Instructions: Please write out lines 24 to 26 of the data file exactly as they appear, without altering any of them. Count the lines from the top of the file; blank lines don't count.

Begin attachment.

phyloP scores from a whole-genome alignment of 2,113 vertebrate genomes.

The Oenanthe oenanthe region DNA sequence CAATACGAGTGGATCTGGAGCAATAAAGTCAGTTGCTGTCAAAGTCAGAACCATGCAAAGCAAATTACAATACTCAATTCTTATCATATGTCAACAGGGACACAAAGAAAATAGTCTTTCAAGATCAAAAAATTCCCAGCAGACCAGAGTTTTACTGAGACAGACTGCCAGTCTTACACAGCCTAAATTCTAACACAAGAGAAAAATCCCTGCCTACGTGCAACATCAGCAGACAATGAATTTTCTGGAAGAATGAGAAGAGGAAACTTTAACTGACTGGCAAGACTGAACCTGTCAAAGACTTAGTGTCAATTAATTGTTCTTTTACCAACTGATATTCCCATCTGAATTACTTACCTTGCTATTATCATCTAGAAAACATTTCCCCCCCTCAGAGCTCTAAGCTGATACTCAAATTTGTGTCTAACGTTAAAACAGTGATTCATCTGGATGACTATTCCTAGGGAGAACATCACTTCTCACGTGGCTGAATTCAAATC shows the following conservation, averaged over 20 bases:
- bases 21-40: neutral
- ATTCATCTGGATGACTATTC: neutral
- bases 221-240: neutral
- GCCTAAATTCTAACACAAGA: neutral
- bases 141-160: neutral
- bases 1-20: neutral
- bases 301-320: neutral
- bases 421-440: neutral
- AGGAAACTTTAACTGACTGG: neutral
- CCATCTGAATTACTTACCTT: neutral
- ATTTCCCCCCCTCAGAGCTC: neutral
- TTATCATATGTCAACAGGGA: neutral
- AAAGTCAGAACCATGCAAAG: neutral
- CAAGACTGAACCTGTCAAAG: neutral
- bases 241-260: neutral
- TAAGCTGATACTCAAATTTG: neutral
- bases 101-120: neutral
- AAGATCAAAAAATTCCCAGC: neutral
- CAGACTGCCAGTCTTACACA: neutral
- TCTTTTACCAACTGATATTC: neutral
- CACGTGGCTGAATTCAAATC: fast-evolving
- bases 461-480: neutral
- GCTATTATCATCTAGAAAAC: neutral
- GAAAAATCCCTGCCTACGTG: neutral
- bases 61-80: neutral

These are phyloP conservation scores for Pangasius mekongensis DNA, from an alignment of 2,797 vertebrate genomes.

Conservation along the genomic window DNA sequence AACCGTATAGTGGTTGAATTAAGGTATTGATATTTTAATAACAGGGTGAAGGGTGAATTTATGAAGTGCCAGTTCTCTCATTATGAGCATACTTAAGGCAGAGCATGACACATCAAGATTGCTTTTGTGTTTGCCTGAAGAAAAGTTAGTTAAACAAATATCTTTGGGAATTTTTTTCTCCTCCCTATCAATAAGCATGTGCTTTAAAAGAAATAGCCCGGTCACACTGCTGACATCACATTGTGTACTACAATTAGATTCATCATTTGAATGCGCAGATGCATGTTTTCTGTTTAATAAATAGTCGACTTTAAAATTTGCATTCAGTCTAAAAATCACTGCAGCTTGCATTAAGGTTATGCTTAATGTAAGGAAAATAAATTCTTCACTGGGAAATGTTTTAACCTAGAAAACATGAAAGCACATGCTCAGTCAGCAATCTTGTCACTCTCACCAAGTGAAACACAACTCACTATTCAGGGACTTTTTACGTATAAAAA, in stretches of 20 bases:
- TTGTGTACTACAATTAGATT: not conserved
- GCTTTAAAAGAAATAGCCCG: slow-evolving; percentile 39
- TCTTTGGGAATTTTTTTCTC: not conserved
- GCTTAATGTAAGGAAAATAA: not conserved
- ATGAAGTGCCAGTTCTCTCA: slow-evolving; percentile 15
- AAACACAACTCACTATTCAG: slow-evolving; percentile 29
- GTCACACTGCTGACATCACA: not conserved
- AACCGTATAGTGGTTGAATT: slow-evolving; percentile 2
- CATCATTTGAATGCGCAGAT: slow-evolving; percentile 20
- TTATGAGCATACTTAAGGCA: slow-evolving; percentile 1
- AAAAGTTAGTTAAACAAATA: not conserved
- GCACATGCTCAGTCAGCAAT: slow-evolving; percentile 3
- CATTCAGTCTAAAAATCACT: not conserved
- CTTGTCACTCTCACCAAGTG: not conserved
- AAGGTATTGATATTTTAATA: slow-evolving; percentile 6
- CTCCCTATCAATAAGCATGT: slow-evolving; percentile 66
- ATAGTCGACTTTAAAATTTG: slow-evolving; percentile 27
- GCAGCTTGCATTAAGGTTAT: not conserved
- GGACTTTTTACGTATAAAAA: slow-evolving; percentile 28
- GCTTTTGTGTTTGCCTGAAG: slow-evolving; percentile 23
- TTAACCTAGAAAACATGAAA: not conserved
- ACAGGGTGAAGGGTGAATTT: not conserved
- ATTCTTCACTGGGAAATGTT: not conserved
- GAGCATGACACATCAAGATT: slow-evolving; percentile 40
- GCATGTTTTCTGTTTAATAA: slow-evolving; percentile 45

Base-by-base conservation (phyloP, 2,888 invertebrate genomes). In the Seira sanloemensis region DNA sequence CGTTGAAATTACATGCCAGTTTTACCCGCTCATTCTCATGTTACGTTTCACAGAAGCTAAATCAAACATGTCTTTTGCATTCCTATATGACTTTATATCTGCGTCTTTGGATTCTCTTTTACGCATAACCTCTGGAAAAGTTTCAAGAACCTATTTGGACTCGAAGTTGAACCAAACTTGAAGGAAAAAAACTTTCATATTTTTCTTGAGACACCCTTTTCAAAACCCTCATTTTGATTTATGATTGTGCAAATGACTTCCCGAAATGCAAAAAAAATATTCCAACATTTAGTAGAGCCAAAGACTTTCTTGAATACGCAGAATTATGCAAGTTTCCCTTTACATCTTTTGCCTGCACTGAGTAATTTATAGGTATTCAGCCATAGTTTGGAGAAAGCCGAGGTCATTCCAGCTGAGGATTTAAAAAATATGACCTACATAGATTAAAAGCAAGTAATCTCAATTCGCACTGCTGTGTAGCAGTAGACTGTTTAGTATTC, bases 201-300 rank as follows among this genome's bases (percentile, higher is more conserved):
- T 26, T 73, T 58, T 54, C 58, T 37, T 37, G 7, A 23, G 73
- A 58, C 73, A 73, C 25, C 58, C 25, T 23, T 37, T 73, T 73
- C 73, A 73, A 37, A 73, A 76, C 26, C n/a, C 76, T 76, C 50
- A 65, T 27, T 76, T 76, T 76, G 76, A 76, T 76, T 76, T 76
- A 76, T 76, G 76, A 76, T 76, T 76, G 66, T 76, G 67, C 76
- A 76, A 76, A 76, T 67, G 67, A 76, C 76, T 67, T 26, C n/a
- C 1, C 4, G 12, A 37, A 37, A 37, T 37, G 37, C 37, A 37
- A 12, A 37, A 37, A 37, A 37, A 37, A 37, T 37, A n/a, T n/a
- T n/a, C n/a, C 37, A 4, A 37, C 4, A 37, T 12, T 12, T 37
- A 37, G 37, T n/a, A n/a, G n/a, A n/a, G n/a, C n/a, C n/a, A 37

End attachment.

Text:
- bases 461-480: neutral
- GCTATTATCATCTAGAAAAC: neutral
- GAAAAATCCCTGCCTACGTG: neutral